• Erick Aybar, SS, L.A. Angels: I targeted Aybar in our league here at The News for one reason: If he’s hitting No. 2 in front of Albert Pujols and Josh Hamilton, the potential for at least 100 runs is there. He can also help with stolen bases. Aybar had a .324 on-base percentage last season.

• Jon Lester, SP, Boston: A reunion with former pitching coach John Farrell, who is now the Red Sox’s manager, should help Lester put a difficult 2012 season behind him. Reports out of Fort Myers, Fla., where the Sox hold spring training, say that Lester has looked great all spring. His average draft position in Yahoo! Sports leagues is 124th.

• Justin Morneau, 1B, Minnesota: How the mighty have fallen. I picked up Morneau in the 12th round of our 10-team league at The News. He played last season concussion free, and is only 31 years old. He’s worth a shot in the middle rounds.

• Andrelton Simmons, SS, Atlanta: While the Braves have a veteran on one side of the infield in Uggla, they have a 23-year-old at short. Simmons hit .289 in 166 at-bats last season and is expected to hit leadoff for Atlanta.

Minor leaguers to watch

Buffalo Bisons fans excited about the new affiliation with the Toronto Blue Jays should enjoy watching Anthony Gose. The 22-year-old will start the season with the Herd.

“I kind of had a sense where I’d be heading when everything happened, all the trades and signings,” Gose said, according to “It was tough then, but the closer spring got and the more time that had passed, I kind of got over it and I’ve come to terms with that in my own head.”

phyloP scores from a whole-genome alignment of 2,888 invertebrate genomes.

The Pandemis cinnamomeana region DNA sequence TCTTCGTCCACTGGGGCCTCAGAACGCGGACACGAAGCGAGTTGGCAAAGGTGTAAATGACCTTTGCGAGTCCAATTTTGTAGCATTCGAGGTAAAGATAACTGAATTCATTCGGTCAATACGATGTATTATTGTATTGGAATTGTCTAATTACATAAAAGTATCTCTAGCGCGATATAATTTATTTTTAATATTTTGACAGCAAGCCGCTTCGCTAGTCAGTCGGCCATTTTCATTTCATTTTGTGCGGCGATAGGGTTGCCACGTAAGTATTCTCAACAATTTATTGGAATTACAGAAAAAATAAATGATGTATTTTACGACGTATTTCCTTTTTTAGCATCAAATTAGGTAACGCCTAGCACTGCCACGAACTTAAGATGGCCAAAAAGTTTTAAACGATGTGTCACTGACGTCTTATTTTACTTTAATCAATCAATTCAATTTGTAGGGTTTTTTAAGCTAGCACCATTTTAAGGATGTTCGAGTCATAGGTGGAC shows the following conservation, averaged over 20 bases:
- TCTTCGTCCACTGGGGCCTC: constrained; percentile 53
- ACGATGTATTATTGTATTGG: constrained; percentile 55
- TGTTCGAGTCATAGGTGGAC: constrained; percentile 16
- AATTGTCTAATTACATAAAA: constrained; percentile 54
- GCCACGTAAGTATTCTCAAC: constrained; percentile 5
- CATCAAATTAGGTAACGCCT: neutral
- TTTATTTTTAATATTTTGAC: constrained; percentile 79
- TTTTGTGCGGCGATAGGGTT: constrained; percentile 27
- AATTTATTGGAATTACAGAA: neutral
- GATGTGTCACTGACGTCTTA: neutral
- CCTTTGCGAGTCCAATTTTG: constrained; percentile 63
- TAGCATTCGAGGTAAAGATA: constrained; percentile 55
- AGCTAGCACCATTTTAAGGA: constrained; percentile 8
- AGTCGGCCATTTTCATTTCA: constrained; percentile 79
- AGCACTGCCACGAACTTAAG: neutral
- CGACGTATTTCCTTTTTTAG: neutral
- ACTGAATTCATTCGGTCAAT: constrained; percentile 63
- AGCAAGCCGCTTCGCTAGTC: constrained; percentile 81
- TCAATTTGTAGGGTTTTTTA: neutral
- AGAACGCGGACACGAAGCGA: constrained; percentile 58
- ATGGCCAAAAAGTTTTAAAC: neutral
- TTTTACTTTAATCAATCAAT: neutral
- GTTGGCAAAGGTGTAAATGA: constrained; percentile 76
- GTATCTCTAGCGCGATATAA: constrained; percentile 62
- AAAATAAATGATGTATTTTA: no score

Gose hit .279 with the Blue Jays in 54 plate appearances this spring.

In Boston, the Red Sox have their center fielder in waiting in Jackie Bradley Jr. Coming into Saturday, he was hitting .433 (26 for 60) with two home runs, 12 RBIs and two stolen bases during spring training. The Red Sox face a roster decision today on whether to keep Bradley or send him to Triple-A Pawtucket. Even if they send him down, it appears he’ll eventually replace Jacoby Ellsbury in the outfield.

Shortstop Javier Baez is considered the Cubs’ top prospect, but he plays the same position as Starlin Castro. Chicago optioned Baez to minor-league camp earlier this month, but he hit .333 with four home runs and nine RBIs in just 15 games in the spring.

Reds center field prospect Billy Hamilton is expected to start the year in Double-A Pensacola. Last year, he set a minor-league record by stealing 155 bases.